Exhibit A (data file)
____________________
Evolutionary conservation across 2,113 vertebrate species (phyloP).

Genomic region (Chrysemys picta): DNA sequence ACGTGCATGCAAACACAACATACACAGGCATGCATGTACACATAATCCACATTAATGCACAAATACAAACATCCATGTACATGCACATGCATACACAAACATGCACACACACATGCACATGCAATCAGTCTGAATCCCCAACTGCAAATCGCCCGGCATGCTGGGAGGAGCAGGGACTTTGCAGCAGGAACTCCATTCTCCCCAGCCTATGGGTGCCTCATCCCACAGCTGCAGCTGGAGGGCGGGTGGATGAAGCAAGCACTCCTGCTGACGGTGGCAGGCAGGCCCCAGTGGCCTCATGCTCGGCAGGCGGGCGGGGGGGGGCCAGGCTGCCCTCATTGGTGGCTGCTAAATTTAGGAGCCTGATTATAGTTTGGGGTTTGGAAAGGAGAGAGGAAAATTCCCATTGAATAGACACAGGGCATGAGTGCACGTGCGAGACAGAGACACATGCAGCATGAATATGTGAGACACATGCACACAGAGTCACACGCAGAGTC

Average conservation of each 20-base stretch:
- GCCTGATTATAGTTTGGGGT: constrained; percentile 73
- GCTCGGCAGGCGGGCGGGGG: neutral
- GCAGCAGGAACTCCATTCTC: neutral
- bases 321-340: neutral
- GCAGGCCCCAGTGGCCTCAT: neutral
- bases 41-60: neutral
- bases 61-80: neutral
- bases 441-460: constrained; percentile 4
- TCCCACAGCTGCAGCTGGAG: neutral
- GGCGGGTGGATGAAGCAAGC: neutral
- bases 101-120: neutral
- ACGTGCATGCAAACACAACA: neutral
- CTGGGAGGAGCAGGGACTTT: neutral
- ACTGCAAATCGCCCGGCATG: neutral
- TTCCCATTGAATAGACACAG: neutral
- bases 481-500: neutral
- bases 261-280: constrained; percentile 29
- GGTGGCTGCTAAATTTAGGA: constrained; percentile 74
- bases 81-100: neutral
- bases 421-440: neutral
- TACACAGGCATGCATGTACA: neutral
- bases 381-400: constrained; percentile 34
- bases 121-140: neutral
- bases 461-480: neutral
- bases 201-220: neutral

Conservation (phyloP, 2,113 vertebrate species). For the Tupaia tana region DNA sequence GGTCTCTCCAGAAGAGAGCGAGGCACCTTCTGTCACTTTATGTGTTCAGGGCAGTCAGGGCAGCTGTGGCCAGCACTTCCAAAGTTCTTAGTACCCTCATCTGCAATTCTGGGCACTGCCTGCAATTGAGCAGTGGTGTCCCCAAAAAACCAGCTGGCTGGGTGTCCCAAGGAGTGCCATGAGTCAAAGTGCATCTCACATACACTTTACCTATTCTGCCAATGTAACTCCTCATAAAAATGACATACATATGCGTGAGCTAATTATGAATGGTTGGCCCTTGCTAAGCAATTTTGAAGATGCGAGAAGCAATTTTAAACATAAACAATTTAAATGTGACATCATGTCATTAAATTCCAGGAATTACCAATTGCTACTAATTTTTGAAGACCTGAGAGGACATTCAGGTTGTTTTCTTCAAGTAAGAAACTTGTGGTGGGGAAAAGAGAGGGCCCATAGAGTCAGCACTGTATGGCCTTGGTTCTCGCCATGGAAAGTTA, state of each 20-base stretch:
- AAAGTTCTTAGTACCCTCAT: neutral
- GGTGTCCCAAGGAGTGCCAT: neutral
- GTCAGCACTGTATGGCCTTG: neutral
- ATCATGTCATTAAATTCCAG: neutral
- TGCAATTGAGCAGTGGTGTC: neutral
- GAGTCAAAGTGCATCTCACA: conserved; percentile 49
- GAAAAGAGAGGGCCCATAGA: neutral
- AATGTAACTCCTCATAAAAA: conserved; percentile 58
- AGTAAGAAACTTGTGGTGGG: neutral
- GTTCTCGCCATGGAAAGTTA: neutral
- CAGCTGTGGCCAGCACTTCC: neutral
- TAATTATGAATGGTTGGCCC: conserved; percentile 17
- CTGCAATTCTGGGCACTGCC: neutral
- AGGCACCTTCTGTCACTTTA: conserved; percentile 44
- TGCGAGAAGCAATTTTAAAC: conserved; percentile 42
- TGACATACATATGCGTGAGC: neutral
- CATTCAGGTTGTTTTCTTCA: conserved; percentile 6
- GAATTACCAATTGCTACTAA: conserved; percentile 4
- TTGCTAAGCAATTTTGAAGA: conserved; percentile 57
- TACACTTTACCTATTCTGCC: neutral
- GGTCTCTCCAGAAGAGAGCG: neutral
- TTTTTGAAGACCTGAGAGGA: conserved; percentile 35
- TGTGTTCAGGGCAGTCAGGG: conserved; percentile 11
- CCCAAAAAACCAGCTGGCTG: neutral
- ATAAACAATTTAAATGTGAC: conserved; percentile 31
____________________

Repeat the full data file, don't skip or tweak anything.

Evolutionary conservation across 2,113 vertebrate species (phyloP).

Genomic region (Chrysemys picta): DNA sequence ACGTGCATGCAAACACAACATACACAGGCATGCATGTACACATAATCCACATTAATGCACAAATACAAACATCCATGTACATGCACATGCATACACAAACATGCACACACACATGCACATGCAATCAGTCTGAATCCCCAACTGCAAATCGCCCGGCATGCTGGGAGGAGCAGGGACTTTGCAGCAGGAACTCCATTCTCCCCAGCCTATGGGTGCCTCATCCCACAGCTGCAGCTGGAGGGCGGGTGGATGAAGCAAGCACTCCTGCTGACGGTGGCAGGCAGGCCCCAGTGGCCTCATGCTCGGCAGGCGGGCGGGGGGGGGCCAGGCTGCCCTCATTGGTGGCTGCTAAATTTAGGAGCCTGATTATAGTTTGGGGTTTGGAAAGGAGAGAGGAAAATTCCCATTGAATAGACACAGGGCATGAGTGCACGTGCGAGACAGAGACACATGCAGCATGAATATGTGAGACACATGCACACAGAGTCACACGCAGAGTC

Average conservation of each 20-base stretch:
- GCCTGATTATAGTTTGGGGT: constrained; percentile 73
- GCTCGGCAGGCGGGCGGGGG: neutral
- GCAGCAGGAACTCCATTCTC: neutral
- bases 321-340: neutral
- GCAGGCCCCAGTGGCCTCAT: neutral
- bases 41-60: neutral
- bases 61-80: neutral
- bases 441-460: constrained; percentile 4
- TCCCACAGCTGCAGCTGGAG: neutral
- GGCGGGTGGATGAAGCAAGC: neutral
- bases 101-120: neutral
- ACGTGCATGCAAACACAACA: neutral
- CTGGGAGGAGCAGGGACTTT: neutral
- ACTGCAAATCGCCCGGCATG: neutral
- TTCCCATTGAATAGACACAG: neutral
- bases 481-500: neutral
- bases 261-280: constrained; percentile 29
- GGTGGCTGCTAAATTTAGGA: constrained; percentile 74
- bases 81-100: neutral
- bases 421-440: neutral
- TACACAGGCATGCATGTACA: neutral
- bases 381-400: constrained; percentile 34
- bases 121-140: neutral
- bases 461-480: neutral
- bases 201-220: neutral

Conservation (phyloP, 2,113 vertebrate species). For the Tupaia tana region DNA sequence GGTCTCTCCAGAAGAGAGCGAGGCACCTTCTGTCACTTTATGTGTTCAGGGCAGTCAGGGCAGCTGTGGCCAGCACTTCCAAAGTTCTTAGTACCCTCATCTGCAATTCTGGGCACTGCCTGCAATTGAGCAGTGGTGTCCCCAAAAAACCAGCTGGCTGGGTGTCCCAAGGAGTGCCATGAGTCAAAGTGCATCTCACATACACTTTACCTATTCTGCCAATGTAACTCCTCATAAAAATGACATACATATGCGTGAGCTAATTATGAATGGTTGGCCCTTGCTAAGCAATTTTGAAGATGCGAGAAGCAATTTTAAACATAAACAATTTAAATGTGACATCATGTCATTAAATTCCAGGAATTACCAATTGCTACTAATTTTTGAAGACCTGAGAGGACATTCAGGTTGTTTTCTTCAAGTAAGAAACTTGTGGTGGGGAAAAGAGAGGGCCCATAGAGTCAGCACTGTATGGCCTTGGTTCTCGCCATGGAAAGTTA, state of each 20-base stretch:
- AAAGTTCTTAGTACCCTCAT: neutral
- GGTGTCCCAAGGAGTGCCAT: neutral
- GTCAGCACTGTATGGCCTTG: neutral
- ATCATGTCATTAAATTCCAG: neutral
- TGCAATTGAGCAGTGGTGTC: neutral
- GAGTCAAAGTGCATCTCACA: conserved; percentile 49
- GAAAAGAGAGGGCCCATAGA: neutral
- AATGTAACTCCTCATAAAAA: conserved; percentile 58
- AGTAAGAAACTTGTGGTGGG: neutral
- GTTCTCGCCATGGAAAGTTA: neutral
- CAGCTGTGGCCAGCACTTCC: neutral
- TAATTATGAATGGTTGGCCC: conserved; percentile 17
- CTGCAATTCTGGGCACTGCC: neutral
- AGGCACCTTCTGTCACTTTA: conserved; percentile 44
- TGCGAGAAGCAATTTTAAAC: conserved; percentile 42
- TGACATACATATGCGTGAGC: neutral
- CATTCAGGTTGTTTTCTTCA: conserved; percentile 6
- GAATTACCAATTGCTACTAA: conserved; percentile 4
- TTGCTAAGCAATTTTGAAGA: conserved; percentile 57
- TACACTTTACCTATTCTGCC: neutral
- GGTCTCTCCAGAAGAGAGCG: neutral
- TTTTTGAAGACCTGAGAGGA: conserved; percentile 35
- TGTGTTCAGGGCAGTCAGGG: conserved; percentile 11
- CCCAAAAAACCAGCTGGCTG: neutral
- ATAAACAATTTAAATGTGAC: conserved; percentile 31